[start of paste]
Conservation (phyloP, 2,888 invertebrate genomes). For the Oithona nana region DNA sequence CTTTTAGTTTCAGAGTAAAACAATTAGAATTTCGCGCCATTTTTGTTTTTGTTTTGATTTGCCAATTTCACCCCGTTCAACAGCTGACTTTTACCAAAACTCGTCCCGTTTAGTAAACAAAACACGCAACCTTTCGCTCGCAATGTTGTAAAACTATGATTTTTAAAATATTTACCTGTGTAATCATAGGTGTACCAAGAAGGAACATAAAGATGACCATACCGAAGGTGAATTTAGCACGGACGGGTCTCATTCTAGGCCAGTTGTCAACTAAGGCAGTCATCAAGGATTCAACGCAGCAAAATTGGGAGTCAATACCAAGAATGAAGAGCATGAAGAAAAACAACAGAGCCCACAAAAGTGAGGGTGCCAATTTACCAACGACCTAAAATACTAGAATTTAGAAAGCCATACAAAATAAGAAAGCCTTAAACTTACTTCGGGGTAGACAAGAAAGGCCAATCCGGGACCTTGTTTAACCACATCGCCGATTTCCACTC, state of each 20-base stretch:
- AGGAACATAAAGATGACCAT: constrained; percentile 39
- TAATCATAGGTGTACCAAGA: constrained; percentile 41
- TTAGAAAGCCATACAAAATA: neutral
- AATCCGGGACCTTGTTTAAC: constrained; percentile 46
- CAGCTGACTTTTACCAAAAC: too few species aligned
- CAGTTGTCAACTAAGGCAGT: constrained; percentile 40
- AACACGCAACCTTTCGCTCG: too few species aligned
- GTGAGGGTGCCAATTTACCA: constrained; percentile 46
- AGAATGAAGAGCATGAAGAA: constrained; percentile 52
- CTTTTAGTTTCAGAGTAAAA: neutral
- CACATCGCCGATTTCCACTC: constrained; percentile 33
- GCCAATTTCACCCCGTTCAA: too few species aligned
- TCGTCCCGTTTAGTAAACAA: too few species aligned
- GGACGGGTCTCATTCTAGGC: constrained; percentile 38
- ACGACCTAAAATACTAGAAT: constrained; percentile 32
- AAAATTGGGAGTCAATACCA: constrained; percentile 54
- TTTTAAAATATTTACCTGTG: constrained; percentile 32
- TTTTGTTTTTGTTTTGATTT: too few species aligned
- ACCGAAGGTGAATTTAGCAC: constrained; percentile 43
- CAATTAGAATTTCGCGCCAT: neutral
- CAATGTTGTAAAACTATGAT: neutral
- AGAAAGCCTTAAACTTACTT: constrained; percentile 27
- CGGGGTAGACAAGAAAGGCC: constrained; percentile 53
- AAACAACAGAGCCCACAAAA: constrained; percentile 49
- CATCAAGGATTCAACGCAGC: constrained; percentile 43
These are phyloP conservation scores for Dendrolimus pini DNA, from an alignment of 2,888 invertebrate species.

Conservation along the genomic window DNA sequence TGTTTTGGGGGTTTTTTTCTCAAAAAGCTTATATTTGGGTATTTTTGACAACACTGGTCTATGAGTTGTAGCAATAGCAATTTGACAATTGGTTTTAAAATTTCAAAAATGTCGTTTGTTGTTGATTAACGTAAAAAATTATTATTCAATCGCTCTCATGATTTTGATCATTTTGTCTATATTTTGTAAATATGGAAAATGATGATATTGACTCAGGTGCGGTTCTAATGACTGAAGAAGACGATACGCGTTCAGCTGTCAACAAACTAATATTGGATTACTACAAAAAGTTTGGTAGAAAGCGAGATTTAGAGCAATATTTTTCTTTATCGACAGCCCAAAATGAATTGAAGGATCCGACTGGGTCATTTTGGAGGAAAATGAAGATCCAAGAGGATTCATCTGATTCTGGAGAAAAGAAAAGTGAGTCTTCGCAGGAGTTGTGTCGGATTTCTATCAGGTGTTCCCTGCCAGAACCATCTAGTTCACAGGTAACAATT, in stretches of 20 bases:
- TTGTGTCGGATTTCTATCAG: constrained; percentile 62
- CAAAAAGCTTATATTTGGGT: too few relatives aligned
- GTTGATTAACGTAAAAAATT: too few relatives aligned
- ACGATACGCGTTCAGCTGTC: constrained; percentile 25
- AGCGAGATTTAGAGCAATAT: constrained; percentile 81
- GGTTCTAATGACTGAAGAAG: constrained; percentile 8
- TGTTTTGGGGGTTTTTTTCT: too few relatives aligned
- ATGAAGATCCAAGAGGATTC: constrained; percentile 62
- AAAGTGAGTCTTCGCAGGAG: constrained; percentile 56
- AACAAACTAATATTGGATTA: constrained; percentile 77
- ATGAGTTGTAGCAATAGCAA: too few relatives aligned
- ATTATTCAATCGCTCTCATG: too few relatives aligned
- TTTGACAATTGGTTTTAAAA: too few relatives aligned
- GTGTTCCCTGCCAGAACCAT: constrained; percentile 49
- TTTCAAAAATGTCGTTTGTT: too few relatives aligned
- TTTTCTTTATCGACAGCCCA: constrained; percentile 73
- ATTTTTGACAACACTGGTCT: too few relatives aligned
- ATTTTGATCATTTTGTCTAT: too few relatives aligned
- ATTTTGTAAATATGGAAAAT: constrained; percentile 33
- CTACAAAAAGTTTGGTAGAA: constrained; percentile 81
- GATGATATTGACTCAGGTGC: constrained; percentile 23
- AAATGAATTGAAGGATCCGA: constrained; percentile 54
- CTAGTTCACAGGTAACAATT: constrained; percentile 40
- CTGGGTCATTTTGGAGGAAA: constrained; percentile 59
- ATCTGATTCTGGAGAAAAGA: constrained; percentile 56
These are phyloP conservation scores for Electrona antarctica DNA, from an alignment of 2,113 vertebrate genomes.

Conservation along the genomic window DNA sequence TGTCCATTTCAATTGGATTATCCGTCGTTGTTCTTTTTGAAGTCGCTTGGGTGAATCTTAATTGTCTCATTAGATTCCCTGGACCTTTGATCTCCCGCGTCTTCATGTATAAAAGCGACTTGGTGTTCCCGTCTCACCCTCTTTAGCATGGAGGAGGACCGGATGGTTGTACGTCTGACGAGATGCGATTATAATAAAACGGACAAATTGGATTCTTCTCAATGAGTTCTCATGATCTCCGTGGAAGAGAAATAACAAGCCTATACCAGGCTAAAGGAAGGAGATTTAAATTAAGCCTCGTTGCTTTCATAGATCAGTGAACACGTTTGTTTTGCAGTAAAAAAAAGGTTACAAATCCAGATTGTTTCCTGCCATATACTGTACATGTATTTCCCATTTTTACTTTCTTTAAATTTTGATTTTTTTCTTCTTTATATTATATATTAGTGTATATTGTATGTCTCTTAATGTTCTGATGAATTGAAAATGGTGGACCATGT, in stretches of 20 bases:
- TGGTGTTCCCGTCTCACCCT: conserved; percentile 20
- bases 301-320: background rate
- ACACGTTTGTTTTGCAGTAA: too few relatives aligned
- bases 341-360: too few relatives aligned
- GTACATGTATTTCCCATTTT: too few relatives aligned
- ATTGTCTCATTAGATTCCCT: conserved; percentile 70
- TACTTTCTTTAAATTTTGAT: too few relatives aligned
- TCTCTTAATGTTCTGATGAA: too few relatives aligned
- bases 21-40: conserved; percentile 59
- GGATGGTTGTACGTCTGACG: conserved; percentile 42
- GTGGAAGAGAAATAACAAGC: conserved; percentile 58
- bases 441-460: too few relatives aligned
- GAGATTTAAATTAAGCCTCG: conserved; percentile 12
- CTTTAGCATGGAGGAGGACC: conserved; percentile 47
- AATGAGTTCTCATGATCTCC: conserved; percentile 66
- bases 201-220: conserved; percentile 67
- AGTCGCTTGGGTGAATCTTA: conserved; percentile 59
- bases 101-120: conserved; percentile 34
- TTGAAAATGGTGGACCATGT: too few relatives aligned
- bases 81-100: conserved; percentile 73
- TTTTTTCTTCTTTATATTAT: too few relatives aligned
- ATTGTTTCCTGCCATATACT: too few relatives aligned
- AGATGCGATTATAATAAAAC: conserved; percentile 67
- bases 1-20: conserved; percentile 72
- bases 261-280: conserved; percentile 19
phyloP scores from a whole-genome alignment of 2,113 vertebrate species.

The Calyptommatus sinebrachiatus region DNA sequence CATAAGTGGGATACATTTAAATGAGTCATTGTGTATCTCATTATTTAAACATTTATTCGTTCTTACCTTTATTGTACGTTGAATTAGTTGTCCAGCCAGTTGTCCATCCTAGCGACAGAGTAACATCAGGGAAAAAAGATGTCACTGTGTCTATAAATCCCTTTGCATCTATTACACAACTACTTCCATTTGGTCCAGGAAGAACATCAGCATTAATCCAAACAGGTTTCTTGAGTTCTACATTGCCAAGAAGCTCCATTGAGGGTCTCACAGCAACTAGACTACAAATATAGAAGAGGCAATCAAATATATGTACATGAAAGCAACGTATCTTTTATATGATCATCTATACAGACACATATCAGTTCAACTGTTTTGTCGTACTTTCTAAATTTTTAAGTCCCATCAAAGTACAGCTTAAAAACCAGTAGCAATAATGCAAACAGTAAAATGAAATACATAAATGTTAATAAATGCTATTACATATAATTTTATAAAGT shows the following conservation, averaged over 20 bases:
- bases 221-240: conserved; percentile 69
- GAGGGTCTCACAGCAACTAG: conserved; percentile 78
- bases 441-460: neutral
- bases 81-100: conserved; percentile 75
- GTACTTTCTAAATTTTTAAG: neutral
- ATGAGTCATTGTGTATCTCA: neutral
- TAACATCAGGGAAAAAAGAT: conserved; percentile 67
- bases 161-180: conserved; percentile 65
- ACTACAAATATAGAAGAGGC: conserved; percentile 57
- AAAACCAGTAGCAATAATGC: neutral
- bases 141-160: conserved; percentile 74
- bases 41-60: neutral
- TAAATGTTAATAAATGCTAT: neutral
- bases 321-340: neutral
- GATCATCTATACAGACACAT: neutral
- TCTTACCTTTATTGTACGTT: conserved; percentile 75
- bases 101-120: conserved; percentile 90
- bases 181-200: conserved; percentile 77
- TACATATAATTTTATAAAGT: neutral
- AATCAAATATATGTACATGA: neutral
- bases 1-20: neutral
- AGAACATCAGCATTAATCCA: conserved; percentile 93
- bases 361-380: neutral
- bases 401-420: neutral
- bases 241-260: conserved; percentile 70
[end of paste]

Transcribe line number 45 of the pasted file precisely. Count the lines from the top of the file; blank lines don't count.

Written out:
- ATTTTTGACAACACTGGTCT: too few relatives aligned